There are three different situations you’ll find yourself talking to a small business owner in: on the phone, through email, or in person. How to Contact Small Business Owners. Each situation offers its own respective challenges and benefits, but they also all share the common goal of inciting the owner to do something for you. Wondering what’s the best way to reach out? Read on for a step-by-step guide to contacting owners that’ll let you start productive conversations and forge strong business relationships.
Contacting the Individual by Cold Call
Set up objectives that focus on your introductions and pitch meeting opportunities.
Instead of using your cold call to make a sale, use it to identify if the business owner is a potential customer. Set self-objectives like these:
- Testing demand for the product or service you provide.
- To see what price customers will pay for said product or service.
- To see what the primary objections to your product or service will be.
Create a script for yourself to follow.
You need to grab your client’s attention as quickly as possible, so figuring out what you’re going to say beforehand can make your message concise and gripping. Your script should only be about 30 seconds. You don’t want to read from the script; you just want it to be your guide.
- Your script should have an introduction that acts as a friendly greeting. Greet your prospect by name.
- Following the greeting should be a connecting statement. Show praise for a recent accomplishment the business has made.
- Next, tell them the reason for your call, communicate your proposition.
- Explain why your product or service can help them.
- Finally, let them know what you want from them.
Relax yourself and then make the call.
If you have multiple prospects (and you more than likely do) take at least 2 hours to go through your call list. Have nothing else in front of you but your call list and script. You want to give your potential customer your full undivided attention in the same way you would want the customer to give you theirs.
Messaging the Owner through Email
Write a subject line that summarizes the email.
This line should clearly tell the purpose of your email in only a few words. Eliminate any filler words and place the most important ones up front. You want to make sure that the email’s importance is prioritized. The thing to remember is that the reader should be able to know everything that’s going to be in the email, without ever opening the email.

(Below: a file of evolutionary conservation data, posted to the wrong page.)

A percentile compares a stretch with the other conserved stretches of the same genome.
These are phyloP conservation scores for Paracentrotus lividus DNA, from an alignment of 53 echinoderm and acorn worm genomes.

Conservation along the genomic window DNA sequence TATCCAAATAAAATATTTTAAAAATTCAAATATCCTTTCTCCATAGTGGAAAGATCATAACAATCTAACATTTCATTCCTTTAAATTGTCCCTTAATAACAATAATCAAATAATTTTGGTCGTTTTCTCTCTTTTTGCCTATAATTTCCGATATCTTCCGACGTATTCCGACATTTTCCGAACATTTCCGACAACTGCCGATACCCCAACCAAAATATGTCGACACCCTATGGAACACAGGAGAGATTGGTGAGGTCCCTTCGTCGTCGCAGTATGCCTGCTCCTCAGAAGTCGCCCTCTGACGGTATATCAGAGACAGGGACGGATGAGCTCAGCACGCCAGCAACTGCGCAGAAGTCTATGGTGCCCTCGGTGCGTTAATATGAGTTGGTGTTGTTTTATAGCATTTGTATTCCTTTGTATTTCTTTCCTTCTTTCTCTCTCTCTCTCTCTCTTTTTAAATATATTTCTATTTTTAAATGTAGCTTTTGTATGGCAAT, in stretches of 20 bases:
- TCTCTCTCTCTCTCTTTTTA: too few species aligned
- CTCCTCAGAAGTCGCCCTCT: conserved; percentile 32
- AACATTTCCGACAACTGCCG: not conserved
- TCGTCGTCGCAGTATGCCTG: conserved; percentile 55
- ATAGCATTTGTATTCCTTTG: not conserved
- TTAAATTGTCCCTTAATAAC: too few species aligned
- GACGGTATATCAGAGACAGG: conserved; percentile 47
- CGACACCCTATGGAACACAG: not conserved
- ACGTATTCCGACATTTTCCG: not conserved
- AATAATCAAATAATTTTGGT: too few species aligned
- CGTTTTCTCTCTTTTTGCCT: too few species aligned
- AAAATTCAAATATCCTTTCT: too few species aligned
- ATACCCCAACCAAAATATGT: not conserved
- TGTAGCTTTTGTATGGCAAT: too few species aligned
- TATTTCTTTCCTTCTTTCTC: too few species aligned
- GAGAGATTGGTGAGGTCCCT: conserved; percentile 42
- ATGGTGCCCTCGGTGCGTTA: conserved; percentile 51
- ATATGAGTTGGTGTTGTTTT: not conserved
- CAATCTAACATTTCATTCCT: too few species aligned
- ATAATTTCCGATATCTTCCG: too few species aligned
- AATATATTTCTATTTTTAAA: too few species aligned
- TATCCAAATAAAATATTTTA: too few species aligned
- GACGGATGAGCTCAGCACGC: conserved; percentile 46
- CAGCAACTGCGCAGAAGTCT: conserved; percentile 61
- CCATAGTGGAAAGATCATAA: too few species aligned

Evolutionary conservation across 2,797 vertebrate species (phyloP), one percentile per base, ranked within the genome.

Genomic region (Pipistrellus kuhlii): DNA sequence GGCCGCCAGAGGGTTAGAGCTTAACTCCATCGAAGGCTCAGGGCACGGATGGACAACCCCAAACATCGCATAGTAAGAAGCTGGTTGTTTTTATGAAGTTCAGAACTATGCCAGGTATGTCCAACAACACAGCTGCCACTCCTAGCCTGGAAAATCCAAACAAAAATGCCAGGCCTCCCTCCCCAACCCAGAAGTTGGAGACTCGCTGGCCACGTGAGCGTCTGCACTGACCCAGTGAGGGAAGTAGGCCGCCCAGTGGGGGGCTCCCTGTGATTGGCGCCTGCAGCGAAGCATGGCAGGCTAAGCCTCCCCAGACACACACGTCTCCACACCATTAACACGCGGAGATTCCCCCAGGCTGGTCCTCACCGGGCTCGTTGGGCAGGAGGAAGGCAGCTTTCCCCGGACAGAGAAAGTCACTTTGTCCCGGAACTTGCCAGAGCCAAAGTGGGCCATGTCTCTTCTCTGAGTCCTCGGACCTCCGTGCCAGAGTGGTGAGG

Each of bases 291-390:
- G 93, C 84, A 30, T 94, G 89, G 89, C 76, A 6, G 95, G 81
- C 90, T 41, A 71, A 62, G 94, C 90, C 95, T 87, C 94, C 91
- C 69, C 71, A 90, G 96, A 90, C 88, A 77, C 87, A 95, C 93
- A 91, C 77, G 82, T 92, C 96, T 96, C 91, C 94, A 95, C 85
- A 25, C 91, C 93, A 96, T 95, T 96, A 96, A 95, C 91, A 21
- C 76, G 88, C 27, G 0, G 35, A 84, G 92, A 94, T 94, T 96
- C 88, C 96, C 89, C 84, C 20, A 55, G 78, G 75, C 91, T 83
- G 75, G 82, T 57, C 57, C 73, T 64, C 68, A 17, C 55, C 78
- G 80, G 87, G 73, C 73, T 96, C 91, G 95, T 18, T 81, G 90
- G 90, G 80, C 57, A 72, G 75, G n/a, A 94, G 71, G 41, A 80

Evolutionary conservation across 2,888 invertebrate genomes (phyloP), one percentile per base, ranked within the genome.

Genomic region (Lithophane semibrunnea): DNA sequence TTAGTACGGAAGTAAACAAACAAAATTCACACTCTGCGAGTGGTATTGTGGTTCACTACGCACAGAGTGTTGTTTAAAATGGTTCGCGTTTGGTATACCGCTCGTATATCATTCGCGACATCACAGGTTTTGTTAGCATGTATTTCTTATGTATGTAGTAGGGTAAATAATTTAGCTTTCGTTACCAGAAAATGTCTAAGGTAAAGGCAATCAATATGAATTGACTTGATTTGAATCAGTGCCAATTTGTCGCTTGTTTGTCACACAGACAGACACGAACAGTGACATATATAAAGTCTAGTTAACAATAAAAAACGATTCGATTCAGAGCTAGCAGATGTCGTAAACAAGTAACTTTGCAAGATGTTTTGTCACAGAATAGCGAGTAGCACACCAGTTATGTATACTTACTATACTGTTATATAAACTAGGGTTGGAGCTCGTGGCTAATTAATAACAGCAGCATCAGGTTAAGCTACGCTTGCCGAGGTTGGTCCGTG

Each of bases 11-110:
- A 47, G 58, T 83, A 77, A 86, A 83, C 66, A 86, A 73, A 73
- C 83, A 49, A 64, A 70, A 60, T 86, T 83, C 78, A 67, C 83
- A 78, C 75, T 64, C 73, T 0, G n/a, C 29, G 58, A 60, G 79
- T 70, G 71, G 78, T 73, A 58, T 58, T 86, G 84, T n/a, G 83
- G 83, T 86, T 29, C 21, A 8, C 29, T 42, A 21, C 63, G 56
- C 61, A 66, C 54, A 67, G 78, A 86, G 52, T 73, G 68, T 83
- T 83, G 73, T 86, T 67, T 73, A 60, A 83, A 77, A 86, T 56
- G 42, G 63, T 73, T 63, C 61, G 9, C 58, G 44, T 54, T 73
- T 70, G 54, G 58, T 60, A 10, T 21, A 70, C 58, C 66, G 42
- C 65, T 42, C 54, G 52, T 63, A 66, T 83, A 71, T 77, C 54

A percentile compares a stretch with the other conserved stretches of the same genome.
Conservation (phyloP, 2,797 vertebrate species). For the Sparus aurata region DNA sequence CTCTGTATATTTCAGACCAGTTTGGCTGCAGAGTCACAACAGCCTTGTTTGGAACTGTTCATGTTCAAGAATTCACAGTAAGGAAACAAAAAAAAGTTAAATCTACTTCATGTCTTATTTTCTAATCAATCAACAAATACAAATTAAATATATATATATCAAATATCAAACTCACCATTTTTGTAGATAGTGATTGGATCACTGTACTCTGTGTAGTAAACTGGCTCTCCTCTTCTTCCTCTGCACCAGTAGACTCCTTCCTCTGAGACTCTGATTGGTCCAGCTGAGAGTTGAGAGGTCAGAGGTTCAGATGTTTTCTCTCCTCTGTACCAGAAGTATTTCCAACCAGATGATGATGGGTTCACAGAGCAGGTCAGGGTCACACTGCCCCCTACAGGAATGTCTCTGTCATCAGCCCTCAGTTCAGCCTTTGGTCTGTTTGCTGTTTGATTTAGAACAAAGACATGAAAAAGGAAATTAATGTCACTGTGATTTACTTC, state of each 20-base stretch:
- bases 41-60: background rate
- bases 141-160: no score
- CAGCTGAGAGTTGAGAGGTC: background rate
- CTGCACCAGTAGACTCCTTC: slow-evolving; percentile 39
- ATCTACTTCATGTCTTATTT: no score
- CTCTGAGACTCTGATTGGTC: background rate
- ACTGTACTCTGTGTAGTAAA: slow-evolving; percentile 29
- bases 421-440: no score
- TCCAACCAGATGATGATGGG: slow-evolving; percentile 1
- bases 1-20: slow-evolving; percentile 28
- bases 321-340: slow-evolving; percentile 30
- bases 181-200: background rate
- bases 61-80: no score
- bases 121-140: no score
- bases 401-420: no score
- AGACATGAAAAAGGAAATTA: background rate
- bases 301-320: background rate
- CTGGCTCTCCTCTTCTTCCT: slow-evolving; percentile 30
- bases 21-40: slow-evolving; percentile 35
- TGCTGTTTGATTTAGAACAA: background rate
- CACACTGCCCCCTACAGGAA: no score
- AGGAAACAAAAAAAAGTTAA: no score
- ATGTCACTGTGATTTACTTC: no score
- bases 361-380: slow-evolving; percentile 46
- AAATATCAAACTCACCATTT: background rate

- If you’re following up on a meeting, say you’re following up on a meeting.
- If you’re marketing something, specify the reader’s takeaway and how you’ll deliver.
- If you’re applying for a job, state the job and your name.
Make the body of the email concise.
Odds are your recipient is busy and doesn’t have the time to read through a long email. Make your sentences short and sweet and delete any information that doesn’t pertain to the topic of the message.
- The best way to approach this is to write the email by answering the questions, “Who am I? “What do I want? “Why am I asking this person? “Why should they do what I am asking? “What is the next step that I/they/we will need to take?”
Write a closing to your email
Closings include words or phrases such as “Sincerely,” “Best regards,” and “Thank you.” When to use each of these is dependent on the purpose of the email.
- ”Sincerely” is a more formal closing, and one used when you know the specified person’s name.
- ”Best regards” is also formal but used in a more general setting—if you don’t know the person’s name.
- ”Thank you” is more informal but is used to show gratitude to a recipient for something they’ve done for you in the past.
Proofread your email before sending.
You want to make sure you keep your credibility. Most if not every business owner will completely disregard your email if it’s full of mistakes. If you can, have someone else read it for you before sending.
Talking with the Owner in Person
Start with some small talk.
The best way to get what you want from somebody is through trust, and this can’t be established if your first action is to ask them to do something for you without getting to know them a little. Relate to them, show gestures of politeness and caring by giving them a compliment and showing genuine interest in their words.
Tell them what you’re after through conversation.
Slip in your objective once the two of you have had a little time to get to get to know each other, tell them your objective. What services can you provide them? Why should they care?
- Having documentation for them to follow throughout your explanation is an excellent way for you to keep their attention.
- Ask open-ended questions. Some questions will be practical, and some will just be for clarity as you both become more comfortable with communicating with each other.
Follow up with them after the fact.
f your meeting ends without a firm commitment, don’t think it means they’re not interested in your proposal. Stand out by sending a thank you email for the appointment. If your customer asked for more information, make sure you send it to them as soon as you are able.
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